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Department of Health to renegotiate GP pensions in the New Year

By Ian Quinn

Exclusive: GPs will have to pay more into their retirement pots from 2012 onwards under a Government overhaul of NHS pensions to begin with talks in the New Year, Pulse can reveal.

Ministers are set for a potentially huge confrontation with the profession after signalling that they plan to renegotiate the NHS Pension Scheme on the back of the inquiry into public-sector deals being led by Lord Hutton.

The Department of Health is to open discussions with the BMA and other bodies at the start of next year and plans to implement ‘progressive' increases in GPs' employee contributions from 2012 through to 2014. It said changes to the scheme, which in recent years has already been subject to reforms requiring higher contributions from GPs, would be announced in April's budget.

The haste with which ministers are acting on Lord Hutton's review has shocked GP leaders, who have warned of massive opposition from the profession.

Last week, in evidence to the NHS Pay Review Body, the DH said the Government had found a ‘clear rationale for public servants to make a greater contribution if their pensions are to remain fair to taxpayers and employees'.

A DH spokesperson told Pulse final details would be determined by the Hutton report, but initial negotiations would begin next year, with meetings between the NHS Pension Scheme governance group and the NHS Pension Scheme technical advisory group, which includes the BMA: ‘Details of the progressive changes to the level of employee contributions proposed for introduction from April 2012 will be announced following engagement with public-service schemes and trade unions.'

Dr Andrew Dearden, chair of the BMA's pensions committee, said GPs would feel particularly angry because their contributions had already been increased to 8.5% for higher earners, compared with 5% for lower-paid scheme members: ‘If the Government isn't careful, it is going to make the scheme so unattractive high earners will come out and throw the whole thing out of balance.'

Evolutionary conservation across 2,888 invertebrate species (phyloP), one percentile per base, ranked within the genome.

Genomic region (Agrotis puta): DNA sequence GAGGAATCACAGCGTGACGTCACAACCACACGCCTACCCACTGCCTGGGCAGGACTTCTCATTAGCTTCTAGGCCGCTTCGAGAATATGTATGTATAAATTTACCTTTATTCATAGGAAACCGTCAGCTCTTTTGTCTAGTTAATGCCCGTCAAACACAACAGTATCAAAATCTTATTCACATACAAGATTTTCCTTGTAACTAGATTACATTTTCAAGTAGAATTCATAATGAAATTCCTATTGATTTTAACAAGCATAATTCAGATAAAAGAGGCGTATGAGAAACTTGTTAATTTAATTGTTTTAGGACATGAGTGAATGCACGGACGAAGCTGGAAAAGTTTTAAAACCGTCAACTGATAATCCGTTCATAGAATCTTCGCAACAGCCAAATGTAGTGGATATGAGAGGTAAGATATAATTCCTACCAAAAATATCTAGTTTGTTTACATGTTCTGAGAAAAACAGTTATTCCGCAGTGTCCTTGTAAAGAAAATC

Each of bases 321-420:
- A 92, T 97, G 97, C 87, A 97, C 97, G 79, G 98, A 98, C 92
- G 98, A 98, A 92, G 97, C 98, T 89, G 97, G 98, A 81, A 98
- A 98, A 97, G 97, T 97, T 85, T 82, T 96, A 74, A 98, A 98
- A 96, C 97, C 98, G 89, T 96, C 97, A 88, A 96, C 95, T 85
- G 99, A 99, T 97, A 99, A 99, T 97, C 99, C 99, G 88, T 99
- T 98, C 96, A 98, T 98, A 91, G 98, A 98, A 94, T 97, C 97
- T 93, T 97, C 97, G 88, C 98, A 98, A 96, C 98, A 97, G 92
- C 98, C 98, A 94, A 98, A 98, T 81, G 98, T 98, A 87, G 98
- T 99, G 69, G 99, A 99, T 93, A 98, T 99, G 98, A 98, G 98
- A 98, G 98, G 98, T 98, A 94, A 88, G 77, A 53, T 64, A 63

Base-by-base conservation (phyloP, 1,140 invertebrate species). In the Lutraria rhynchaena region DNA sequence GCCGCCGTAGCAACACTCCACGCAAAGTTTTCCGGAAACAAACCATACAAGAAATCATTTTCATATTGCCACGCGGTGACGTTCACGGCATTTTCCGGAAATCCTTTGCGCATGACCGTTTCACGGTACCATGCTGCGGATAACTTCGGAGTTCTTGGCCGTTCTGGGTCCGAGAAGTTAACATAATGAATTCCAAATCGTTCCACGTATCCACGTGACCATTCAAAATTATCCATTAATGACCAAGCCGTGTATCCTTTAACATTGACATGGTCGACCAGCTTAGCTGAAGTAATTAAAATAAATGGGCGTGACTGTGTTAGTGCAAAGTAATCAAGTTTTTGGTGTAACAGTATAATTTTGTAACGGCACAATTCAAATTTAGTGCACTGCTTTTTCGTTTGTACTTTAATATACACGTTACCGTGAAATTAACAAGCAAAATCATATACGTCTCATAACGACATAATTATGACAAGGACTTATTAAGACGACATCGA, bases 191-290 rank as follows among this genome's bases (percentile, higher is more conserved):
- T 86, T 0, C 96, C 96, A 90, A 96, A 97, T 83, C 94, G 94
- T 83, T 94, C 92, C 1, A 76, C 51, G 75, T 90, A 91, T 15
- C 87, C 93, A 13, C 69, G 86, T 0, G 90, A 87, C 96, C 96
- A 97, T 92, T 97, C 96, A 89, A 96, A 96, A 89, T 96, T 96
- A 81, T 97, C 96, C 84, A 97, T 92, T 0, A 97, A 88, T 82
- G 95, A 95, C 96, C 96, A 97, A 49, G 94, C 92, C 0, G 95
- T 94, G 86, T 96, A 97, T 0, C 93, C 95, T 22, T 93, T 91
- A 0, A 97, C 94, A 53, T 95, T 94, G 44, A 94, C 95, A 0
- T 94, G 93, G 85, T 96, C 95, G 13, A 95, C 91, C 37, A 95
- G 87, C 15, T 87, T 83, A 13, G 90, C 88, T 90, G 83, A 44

He added that the NHS Pension Scheme was running a surplus of around £1bn a year: ‘At the moment, around £7-8bn goes in each year and £6bn comes out. How do you justify increasing contribution rates?'

But GPs receive among the highest public pensions in the country, and are being warned there is little chance of escaping the Government crackdown.

Bob Senior, chair of the Association of Independent Specialist Medical Accountants and director of medical services at RSM Tenon, warned GPs might be forced to switch to the newer 2008 NHS Pension Scheme, which has a retirement age of 65: ‘If the Government changes terms for future earnings, it may be massively unpopular – but it will argue it cannot afford these pensions. But if it tries to force GPs to stay on until 65, there will be protests making the student demos look tame.'

The looming battle came as the Government admitted thousands of GPs will be hit by a crackdown on pension tax relief. It is to reduce annual tax-relief allowances from £250,000 to £50,000 from April.

Dr Dearden said: ‘For some people it will be £5,000 to £10,000 extra tax.'

Dr Andrew Dearden GP pensions – the next steps

• New Year – talks with BMA
• March – Hutton inquiry due; Budget to announce changes
• April – changes to tax relief

• ‘Progressive' increases in employee contributions to be phased in, subject to negotiations

Source: Department of Health

Read our analysis

Cracking down on GP pensions will leave Lansley on thin ice.

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